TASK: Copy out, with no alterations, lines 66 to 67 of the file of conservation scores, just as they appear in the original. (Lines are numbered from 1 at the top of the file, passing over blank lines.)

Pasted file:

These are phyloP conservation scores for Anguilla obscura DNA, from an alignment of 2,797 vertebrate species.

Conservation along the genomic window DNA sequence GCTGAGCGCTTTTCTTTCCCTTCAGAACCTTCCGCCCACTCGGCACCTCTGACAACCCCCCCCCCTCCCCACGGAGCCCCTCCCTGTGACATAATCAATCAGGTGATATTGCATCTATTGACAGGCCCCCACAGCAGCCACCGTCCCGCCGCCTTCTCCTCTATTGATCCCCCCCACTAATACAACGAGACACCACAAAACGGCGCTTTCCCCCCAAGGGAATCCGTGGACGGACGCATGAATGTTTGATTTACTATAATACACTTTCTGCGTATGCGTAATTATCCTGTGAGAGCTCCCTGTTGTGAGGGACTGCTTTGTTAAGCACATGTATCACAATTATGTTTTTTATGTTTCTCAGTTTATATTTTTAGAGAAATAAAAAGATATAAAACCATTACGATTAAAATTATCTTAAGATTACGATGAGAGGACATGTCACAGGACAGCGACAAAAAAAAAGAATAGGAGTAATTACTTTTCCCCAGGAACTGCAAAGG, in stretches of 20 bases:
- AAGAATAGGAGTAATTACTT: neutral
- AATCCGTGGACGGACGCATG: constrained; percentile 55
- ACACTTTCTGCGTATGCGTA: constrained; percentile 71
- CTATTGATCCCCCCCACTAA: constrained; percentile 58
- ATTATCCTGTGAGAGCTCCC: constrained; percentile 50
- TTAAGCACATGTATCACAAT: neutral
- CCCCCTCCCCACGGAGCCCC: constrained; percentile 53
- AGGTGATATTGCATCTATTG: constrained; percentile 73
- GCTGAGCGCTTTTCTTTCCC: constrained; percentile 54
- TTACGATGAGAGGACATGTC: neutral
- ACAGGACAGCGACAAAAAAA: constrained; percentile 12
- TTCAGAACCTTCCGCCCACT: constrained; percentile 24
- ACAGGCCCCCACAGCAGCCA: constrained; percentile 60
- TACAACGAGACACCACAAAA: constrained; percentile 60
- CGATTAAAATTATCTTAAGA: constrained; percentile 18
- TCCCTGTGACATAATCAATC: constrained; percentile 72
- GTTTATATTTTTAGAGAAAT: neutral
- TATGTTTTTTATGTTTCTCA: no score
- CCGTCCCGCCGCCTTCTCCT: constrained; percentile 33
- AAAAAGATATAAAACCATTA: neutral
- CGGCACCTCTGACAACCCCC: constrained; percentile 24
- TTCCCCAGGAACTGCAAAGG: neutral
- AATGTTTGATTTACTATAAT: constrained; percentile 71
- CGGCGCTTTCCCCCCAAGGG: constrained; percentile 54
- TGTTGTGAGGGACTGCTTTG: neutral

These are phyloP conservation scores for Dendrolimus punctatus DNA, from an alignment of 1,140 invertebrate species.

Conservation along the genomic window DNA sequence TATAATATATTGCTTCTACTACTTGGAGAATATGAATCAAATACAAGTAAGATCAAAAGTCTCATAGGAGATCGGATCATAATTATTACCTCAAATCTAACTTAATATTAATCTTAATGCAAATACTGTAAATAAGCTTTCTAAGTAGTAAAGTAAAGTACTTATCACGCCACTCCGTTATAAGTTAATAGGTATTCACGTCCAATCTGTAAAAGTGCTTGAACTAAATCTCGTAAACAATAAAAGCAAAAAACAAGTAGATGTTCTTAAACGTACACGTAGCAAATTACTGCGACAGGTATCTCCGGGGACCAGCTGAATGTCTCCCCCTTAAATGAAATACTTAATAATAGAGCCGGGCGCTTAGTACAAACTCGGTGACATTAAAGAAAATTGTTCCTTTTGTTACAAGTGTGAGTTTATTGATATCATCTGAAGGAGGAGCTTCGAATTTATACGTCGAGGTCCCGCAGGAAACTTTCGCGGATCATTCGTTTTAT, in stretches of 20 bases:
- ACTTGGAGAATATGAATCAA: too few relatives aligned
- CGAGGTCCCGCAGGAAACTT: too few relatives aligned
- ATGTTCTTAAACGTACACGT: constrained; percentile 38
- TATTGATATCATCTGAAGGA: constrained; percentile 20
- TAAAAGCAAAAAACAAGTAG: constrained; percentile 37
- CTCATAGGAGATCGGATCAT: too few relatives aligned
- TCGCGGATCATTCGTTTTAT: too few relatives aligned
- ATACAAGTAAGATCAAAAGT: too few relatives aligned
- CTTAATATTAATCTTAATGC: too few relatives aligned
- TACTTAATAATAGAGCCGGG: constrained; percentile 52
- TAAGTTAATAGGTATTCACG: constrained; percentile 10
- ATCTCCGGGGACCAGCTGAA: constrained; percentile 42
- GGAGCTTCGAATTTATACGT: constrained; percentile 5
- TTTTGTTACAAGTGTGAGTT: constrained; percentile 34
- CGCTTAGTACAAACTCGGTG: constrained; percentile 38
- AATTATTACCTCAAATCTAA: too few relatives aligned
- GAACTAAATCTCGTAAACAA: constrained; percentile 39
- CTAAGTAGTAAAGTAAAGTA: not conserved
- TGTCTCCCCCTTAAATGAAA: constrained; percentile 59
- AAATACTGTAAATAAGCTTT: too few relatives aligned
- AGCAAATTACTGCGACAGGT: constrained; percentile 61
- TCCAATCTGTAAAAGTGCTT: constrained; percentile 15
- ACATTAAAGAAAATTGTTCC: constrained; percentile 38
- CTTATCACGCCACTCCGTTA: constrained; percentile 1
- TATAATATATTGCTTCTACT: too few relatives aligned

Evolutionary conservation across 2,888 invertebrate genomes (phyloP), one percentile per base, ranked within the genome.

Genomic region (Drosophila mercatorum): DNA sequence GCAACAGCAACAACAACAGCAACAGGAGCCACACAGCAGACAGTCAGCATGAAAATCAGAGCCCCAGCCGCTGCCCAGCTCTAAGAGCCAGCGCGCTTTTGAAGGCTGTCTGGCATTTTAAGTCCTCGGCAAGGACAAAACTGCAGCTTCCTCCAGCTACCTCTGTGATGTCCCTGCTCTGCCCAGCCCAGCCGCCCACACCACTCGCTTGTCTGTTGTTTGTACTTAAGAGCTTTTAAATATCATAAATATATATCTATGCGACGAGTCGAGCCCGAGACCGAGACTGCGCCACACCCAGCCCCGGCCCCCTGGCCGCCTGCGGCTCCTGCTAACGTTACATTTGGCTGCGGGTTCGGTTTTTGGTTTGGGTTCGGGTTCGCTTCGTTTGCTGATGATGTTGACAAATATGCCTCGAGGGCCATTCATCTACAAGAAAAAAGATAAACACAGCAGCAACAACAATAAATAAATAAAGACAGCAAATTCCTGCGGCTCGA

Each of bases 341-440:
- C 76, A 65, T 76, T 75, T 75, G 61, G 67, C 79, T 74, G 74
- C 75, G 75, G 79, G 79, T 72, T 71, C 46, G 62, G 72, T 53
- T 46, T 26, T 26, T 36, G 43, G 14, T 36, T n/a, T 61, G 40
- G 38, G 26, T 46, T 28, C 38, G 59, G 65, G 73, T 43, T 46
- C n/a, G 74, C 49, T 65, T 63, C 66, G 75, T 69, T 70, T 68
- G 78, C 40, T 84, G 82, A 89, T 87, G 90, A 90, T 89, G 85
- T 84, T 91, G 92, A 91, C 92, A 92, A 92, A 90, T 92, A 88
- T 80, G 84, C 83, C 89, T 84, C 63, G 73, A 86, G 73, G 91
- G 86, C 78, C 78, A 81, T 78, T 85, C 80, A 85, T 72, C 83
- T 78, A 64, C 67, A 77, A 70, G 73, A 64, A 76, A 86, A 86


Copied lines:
- G 86, C 78, C 78, A 81, T 78, T 85, C 80, A 85, T 72, C 83
- T 78, A 64, C 67, A 77, A 70, G 73, A 64, A 76, A 86, A 86